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Peroneus brevis tendon tear after acute ankle sprain

Pr. Penev, D. Raykov, B. Belchev, M. Raykov, K. Ganchev, V. Simeonova

Abstract

Background: Longitudinal peroneus brevis tendon (PBT) tears are very uncommon. Bassett and Speer hypothesized that the cause of a longitudinal peroneus brevis tear is likely an extrinsic phenomenon, with the tendon injured by a portion of the distal fibula after inversion trauma of the ankle. The typical patient describes the pain localized posterior to the lateral malleolus and palpable swelling behind the lateral malleolus can raise the suspicion of a tear. There is no specific diagnostic and treatment algorithm. Operative treatments include repair of the tendon, resection of the tear, debridement of the tendon, or tenodesis of the peroneus brevis to the peroneus longus.Case Presentation: Case AA 27 year old man practicing amateur football complained of persistent swelling and pain on the posterolateral aspect of his right ankle. He reported for ankle sprain before 6 weeks. Retrofibular tenderness and palpable popping with dorsiflexion eversion stress was found on physical examination, but without peroneal luxation or subluxation. Peroneal compression test was positive. An MRI showed longitudinal tear and thickening of the right peroneus brevis tendon with increased fluid in the peroneal sheath. Conservative treatments such as phisiotherapy and steroid injections were not effective. Case BA 22 year old waiter in night club complained of persistent pain in the lateral aspect of the right foot despite any recent history of trauma. He had a history of ankle sprains before 6 months of his right ankle. The patient underwent physical therapy including manipulations and steroid injections.Outcomes: A longitudinal incision is centered over the course of the peroneal tendons, beginning above the ankle 1 cm posterior and proximal to the tip of the fibula and then extending distally to the base of the fifth metatarsal. We identified the superior peroneal retinaculum and it was noted to be uninjured in both cases. After that we incised the retinaculum and peroneal tendons are carefully examined. We found longitudinal tear of peroneus brevis tendon about 5 cm long in the first case and 4 cm long in the second case, but with more expansion of the synovium. In the first case we did suture with 3-0 polypropylene and in the second, an effusion was noted in the synovial sheath, and after debridment we made side-to-side suture of the tendon with 4-0 polypropylene. Postoperatively we applied a plaster cast for 3 weeks for both patients. After two months the patients have no pain, and they evaluated surgery as very good. They returned to full activity about three months after the operation.Discussion: PBT longitudinal tears are conjunction in almost cases with lateral ankle sprains. Symptoms similar to those demonstrated with peroneal tendon tenosynovitis. The injury may be combined with ruptures of the lateral ankle ligaments. MRI and sonography are the best examinations for visualising the peroneal tendon. In our two cases the pain was localized to the posterolateral aspect of the lateral malleolus and the patients had stable ankles. MRI and sonography showed longitudinal tear of the PBT. Operative treatment was successful and recovery was in normal time. Patients with persistent posterolateral foot or ankle pain with a history of an ankle sprain or injury should be considered susceptible to a peroneus brevis tendon injury. However, it should be used to evaluate other associated disorders, which can then be dealt at the time of the peroneal tendon repair.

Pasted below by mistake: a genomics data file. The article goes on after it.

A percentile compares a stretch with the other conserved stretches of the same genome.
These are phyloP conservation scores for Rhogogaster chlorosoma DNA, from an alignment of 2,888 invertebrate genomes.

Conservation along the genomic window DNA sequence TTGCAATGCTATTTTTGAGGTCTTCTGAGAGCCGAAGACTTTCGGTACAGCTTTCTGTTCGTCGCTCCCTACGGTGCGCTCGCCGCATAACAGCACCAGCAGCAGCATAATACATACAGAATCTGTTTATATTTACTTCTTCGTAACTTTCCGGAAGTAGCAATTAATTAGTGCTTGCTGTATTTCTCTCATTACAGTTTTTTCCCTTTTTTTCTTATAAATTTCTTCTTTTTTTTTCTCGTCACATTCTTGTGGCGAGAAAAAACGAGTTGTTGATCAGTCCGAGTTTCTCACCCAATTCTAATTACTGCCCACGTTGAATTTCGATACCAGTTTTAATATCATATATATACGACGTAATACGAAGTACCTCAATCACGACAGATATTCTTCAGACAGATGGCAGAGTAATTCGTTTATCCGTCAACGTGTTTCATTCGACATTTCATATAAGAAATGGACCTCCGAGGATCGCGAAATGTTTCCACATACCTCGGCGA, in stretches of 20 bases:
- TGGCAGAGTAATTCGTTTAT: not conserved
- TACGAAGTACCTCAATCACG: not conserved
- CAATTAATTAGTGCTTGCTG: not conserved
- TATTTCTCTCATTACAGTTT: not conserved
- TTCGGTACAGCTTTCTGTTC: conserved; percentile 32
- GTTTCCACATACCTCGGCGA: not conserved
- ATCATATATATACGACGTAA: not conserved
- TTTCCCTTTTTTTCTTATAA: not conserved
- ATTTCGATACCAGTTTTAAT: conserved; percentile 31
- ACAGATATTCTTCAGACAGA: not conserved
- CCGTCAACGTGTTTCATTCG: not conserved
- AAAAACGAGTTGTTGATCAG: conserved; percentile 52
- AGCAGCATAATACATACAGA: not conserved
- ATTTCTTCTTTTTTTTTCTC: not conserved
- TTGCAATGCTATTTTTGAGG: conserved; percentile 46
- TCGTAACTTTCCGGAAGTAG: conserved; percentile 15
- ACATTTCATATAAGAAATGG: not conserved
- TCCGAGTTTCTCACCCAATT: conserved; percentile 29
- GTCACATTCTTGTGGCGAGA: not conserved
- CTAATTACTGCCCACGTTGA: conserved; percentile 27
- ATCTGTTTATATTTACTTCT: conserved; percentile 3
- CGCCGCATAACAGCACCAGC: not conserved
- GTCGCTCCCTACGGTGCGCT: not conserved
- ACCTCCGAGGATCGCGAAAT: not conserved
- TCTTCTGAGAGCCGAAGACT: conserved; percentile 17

DOI: http://dx.doi.org/10.14748/ssm.v48i0.2331

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About The Authors

Pr. Penev

D. Raykov

B. Belchev

M. Raykov

K. Ganchev

V. Simeonova

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